The major in religion—Religion is the central expression of human meaning in every culture and in every historical period. It manifests itself in a variety of forms including oral traditions, scriptures, art, material culture, beliefs, rituals, and institutions. The academic study of religion encompasses many disciplines—e.g., textual study, history, philosophy, and social sciences—and it applies these to the broad range of phenomena found in the world's most well-known religious traditions. In addition, it fosters a critical appreciation of the ethical and cultural values of these traditions and, thereby in time, of one's own values.
The major is designed to help the student develop a sophisticated and nuanced appreciation of religion in the human experience. It does this by (a) providing a sound acquaintance with at least two significant religious traditions, (b) investigating one or more topics in depth through at least one departmental seminar, and (c) bringing to fruition in a senior thesis the skills and knowledge acquired in the major.
Students interested in majoring are asked to consult with the department chair as early as possible in their academic careers, in order to clarify the major requirements and to plan carefully for their course of study.
For more details on the department's faculty, requirements, and sources, visit our Web site at www.trincoll.edu/Academics/MajorsAndMinors/Religion/.
The student major is required to complete 10 courses with a grade of C- or better. Among these 10 courses, the student must include:
- three courses in a primary religious tradition
- two courses in a secondary religious tradition
- four elective courses
- of the above, at least one must be a 300-level departmental seminar
- a 400-level senior thesis course.
The Writing Intensive Part II requirement is fulfilled by the senior thesis.
The traditions available for study on a regular basis are: Buddhism, Christianity, indigenous religions, Hinduism, Islam, and Judaism. Students interested in other specific religious traditions should see the department chair. The tradition requirement can be met with the following courses:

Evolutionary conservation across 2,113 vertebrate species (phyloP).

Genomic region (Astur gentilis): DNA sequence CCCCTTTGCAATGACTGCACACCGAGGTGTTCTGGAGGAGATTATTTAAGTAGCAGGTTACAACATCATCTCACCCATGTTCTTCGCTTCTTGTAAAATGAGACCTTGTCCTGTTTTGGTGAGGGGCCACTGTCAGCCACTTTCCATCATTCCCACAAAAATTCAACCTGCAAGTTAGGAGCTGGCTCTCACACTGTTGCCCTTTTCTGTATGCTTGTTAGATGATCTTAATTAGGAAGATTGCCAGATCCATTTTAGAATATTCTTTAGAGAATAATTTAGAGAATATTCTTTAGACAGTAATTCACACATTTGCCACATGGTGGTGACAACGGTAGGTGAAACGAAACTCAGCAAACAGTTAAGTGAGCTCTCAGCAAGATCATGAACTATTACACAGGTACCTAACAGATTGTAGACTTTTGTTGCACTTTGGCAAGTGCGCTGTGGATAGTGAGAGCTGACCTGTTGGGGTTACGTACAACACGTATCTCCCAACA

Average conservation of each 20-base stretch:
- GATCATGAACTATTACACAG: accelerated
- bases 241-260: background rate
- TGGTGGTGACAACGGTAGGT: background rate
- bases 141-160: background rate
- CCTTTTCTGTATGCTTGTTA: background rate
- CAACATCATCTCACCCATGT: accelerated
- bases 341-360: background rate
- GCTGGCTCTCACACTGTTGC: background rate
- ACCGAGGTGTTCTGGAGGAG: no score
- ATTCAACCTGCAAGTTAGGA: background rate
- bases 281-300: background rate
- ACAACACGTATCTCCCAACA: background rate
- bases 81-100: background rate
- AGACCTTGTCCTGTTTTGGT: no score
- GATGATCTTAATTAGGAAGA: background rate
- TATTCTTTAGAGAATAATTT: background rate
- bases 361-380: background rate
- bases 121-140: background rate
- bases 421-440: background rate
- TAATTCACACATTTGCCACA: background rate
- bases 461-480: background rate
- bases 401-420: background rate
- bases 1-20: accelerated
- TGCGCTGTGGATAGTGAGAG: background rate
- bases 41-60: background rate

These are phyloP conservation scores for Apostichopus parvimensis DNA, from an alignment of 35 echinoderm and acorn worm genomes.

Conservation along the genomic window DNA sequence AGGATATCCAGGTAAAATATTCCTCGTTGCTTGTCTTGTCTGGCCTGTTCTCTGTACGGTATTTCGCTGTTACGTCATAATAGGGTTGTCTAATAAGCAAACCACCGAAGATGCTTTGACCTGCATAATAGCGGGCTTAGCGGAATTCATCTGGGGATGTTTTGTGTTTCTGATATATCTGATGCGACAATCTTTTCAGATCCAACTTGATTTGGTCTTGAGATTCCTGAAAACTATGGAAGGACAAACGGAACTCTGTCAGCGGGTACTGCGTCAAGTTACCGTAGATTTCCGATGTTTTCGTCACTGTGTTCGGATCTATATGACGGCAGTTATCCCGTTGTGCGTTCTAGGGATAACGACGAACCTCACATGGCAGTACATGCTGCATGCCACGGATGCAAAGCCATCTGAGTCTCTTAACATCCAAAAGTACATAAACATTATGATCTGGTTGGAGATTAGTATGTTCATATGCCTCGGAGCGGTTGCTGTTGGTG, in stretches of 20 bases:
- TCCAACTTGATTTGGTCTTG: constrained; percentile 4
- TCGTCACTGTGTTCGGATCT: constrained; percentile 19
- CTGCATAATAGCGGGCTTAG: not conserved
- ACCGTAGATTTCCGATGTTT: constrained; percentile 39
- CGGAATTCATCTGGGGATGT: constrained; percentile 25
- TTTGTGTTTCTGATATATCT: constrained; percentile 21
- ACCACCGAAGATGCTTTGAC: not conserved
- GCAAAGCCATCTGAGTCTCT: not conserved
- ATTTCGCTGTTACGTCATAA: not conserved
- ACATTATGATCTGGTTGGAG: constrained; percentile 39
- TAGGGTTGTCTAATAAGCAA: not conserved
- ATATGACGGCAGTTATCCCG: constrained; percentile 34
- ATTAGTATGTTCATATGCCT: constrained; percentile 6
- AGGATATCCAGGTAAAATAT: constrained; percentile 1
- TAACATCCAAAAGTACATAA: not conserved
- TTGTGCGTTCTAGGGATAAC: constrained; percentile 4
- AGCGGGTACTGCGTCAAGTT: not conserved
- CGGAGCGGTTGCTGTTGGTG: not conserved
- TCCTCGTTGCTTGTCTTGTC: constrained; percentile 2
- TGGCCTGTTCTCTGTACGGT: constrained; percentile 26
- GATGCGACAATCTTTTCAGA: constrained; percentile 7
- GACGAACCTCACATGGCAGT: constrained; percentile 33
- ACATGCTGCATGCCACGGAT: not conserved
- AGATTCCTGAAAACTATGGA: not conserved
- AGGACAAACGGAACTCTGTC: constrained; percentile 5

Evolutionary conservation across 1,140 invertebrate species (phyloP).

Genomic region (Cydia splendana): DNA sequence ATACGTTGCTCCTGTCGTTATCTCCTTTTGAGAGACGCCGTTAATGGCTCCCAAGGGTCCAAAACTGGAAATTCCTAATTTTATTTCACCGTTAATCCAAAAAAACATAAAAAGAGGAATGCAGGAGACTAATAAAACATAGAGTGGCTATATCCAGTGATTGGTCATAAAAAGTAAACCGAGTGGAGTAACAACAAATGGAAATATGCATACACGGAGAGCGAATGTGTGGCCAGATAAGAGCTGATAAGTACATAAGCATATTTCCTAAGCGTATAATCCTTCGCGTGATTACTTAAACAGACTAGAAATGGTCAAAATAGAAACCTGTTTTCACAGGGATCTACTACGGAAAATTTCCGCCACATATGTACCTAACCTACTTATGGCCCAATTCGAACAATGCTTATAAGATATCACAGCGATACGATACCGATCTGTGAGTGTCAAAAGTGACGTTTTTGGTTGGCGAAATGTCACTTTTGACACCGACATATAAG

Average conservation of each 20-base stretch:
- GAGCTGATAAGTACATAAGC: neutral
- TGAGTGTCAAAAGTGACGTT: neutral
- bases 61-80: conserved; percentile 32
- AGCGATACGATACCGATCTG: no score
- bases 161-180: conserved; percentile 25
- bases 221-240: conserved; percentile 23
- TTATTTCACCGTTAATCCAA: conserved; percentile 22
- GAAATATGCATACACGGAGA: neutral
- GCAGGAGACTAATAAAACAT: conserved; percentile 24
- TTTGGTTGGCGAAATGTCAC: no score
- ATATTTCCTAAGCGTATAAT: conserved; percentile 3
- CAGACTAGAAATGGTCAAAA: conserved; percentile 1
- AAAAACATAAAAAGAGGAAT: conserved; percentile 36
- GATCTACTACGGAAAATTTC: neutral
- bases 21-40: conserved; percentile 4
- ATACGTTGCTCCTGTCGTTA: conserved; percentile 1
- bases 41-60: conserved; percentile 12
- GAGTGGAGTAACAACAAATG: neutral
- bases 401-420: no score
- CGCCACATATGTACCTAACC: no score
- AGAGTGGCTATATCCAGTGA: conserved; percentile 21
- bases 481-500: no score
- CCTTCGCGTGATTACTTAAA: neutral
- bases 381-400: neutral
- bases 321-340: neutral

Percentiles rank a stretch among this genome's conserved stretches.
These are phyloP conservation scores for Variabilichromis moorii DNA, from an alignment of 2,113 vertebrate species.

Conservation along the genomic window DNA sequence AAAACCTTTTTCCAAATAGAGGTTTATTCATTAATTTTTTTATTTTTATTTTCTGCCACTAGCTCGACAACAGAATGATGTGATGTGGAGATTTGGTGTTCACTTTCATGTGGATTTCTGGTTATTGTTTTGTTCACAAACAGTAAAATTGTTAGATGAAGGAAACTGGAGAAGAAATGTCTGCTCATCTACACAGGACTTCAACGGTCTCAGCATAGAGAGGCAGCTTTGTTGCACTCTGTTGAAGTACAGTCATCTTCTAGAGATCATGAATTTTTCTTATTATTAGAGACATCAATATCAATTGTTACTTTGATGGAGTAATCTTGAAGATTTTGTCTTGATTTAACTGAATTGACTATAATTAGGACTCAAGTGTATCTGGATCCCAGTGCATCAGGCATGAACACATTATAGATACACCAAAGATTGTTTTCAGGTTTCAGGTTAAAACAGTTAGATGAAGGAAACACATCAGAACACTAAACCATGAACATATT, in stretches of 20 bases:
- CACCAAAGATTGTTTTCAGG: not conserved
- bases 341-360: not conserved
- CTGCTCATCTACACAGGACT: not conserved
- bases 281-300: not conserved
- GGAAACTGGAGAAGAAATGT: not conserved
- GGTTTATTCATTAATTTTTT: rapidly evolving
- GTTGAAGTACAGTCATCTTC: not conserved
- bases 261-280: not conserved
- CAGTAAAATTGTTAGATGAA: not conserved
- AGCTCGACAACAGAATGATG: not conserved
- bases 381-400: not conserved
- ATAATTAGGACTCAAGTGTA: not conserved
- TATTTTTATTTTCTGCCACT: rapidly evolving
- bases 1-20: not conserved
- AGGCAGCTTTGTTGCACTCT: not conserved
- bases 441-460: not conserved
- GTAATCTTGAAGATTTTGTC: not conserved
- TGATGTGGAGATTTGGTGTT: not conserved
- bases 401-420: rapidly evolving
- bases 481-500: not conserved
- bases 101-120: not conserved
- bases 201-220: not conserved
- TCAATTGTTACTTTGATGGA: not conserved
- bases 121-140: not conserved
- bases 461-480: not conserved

- Buddhism (RELG 151, 252, 256**, 353)
- Christianity (RELG 121*, 211, 212*, 223, 224, 262, 267, 312, 338, 339)
- Indigenous religions (RELG 184**, 281**, 285, 288*, 289)
- Hinduism (RELG 151, 252, 253, 255**, 333**)
- Islam (RELG 181**, 253, 280, 283, 284, 286)
- Judaism (RELG 104, 109, 121**, 203, 204, 205, 206, 211*, 214, 307, 308, 318). Together the sequence 103-04 counts for two religion credits (including 104 in the Jewish tradition) and one Jewish Studies credit and fulfills the language requirement.
*/** To concentrate in a tradition, students must take at least one of the single-starred courses, and at least one of the double-starred courses, in the appropriate category.
No course may count for more than one tradition. Students may request tutorials or independent studies to fulfill the tradition requirement. Normally the department accepts up to two courses from outside the department as counting toward the religion major. However, the department will consider petitions asking for credit for additional courses taken outside the department.
Honors are awarded to those who attain a minimum grade average of A- in 10 courses fulfilling the major requirements and distinction on the senior thesis and oral examination.
Thanks to the generosity of Trinity alumnus Tom Chappell, the Theodor Mauch Fund has been established to provide a $1,000 award for the best senior religion thesis as determined by the faculty of the Religion Department. The fund also provides approximately $1,000 for assisting one or more persons in doing research on their senior theses. The recipient of this research grant will be determined by the faculty in the department upon receipt of a grant proposal on the last day prior to the Spring Break in the student's junior year.
There are many foreign study opportunities available for the religion major. In addition to the Trinity Rome Program, and Trinity Global Sites in Barcelona and Trinidad, students may opt to go on Trinity-approved programs, such as to Egypt, India, Israel, Thailand, Tibet, and the United Kingdom. Religion majors may also petition the International Programs Office to go on other programs, so long as they consult their religion advisers about their options.
In addition, students are encouraged to study foreign languages, especially those that would enable them to read primary religious texts, for example, Arabic, Aramaic, Chinese, Greek, Biblical Hebrew, Japanese, Latin, Pali, and Sanskrit. Language courses may be counted for the religion major only if the course covers significant textual exegesis of religious literature.